The meat of the issue, of course, is Supreme’s new status quo being introduced: instead of a singular cranky-pants Superman, he’s part of a vast spectrum of multiversal Supremes, from ‘Original Supreme’–a riff on Siegel/Shuster’s Superman, although Bennett draws him more like a C.C. Beck type–to Squeak the Supremouse. Again, this is where the inconsistency of Young Mr. Bennett doesn’t do the story any favors. He pulls off the giant Kirbyscape obelisk of the Supremacy, but all of his figures look like Joe Bennett drawings of Supreme, with bits and pieces changed. Can you image if someone like J.H. Williams had done this–Sister Supreme done up in Billy Graham or Legion-era Mike Grell trappings, a proper golden-age-Superman Original Supreme… It doesn’t help to sit there, reading this, going “what if someone else had done the job,” but sometimes you can’t help but see a blown opportunity for what it is.
Norm Rapmund tries to help out as best he can, but thin lines can only do so much.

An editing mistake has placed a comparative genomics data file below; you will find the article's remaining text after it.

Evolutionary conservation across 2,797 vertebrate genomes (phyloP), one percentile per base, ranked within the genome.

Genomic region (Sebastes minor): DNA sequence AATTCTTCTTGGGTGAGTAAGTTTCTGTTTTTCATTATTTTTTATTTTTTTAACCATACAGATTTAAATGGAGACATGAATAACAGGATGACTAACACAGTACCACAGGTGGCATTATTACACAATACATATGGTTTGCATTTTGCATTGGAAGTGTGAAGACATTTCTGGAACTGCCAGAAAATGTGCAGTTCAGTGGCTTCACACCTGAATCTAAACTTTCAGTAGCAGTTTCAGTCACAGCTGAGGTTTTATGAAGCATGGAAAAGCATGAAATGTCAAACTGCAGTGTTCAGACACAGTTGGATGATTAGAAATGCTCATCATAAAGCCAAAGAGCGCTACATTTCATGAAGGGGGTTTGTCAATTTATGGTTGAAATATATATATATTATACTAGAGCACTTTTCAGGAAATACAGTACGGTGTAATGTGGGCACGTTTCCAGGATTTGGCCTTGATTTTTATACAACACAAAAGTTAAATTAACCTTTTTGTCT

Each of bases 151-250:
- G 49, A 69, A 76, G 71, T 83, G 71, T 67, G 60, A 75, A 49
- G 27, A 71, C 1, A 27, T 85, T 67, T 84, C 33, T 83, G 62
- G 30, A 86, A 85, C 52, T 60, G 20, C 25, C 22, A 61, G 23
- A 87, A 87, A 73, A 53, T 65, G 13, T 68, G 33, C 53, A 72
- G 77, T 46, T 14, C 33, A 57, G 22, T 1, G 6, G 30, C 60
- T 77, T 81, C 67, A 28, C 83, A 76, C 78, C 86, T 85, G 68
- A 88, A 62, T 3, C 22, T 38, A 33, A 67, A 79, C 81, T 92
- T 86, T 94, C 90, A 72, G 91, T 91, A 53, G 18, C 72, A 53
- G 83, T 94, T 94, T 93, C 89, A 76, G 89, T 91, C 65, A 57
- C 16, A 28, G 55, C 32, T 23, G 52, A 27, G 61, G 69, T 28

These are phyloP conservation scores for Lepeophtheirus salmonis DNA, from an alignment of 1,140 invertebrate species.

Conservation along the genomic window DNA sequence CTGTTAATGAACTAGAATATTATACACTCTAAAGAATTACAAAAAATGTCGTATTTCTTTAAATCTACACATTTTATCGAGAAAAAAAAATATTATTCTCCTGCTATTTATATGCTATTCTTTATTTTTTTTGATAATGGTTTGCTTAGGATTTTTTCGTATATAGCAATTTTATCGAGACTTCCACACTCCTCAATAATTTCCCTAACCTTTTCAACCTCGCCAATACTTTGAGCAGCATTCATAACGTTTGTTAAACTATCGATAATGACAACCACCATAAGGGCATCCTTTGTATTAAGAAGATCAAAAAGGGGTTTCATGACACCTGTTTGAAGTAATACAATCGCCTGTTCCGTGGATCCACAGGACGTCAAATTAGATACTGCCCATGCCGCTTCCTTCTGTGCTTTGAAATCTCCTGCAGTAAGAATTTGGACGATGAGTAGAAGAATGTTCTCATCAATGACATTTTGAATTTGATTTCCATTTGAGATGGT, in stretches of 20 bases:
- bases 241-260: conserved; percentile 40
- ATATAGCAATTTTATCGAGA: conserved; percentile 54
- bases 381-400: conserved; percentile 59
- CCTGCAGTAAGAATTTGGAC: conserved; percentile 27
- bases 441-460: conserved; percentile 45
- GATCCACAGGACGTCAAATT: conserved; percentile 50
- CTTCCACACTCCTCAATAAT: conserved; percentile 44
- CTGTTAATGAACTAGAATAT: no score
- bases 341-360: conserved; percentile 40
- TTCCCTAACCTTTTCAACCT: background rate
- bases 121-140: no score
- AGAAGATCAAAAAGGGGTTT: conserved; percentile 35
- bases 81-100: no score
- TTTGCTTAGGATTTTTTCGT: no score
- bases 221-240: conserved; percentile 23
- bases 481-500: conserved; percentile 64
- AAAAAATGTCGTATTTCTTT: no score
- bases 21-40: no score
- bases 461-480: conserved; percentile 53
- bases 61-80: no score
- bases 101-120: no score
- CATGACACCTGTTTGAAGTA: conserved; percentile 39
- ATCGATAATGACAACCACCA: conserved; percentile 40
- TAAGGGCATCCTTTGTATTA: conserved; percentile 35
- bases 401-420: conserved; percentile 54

It bears stating: this is clever as fuck. A lost city of misfit Supremes, living in their gold and chrome Valhalla after being written out of continuity by forces they can’t begin to explain, let alone control–”the unfathomable periodic changes in space-time we call revisions!” Alan Moore drops jewels out of his pocket as if he doesn’t even need them. He doesn’t just make fun of the whole process, either–his jabs are soft, loving ones. There are ironic references to stuff like ‘Superman Red and Superman Blue’ and why kid sidekicks and spinoffs appear and whatever the hell else, but it’s not sarcastic or even a little mean. Even Probe and Kid Supreme get bundled off into a happy ending, to live forever in bliss, before Supreme steps through the gateway to explore his new world.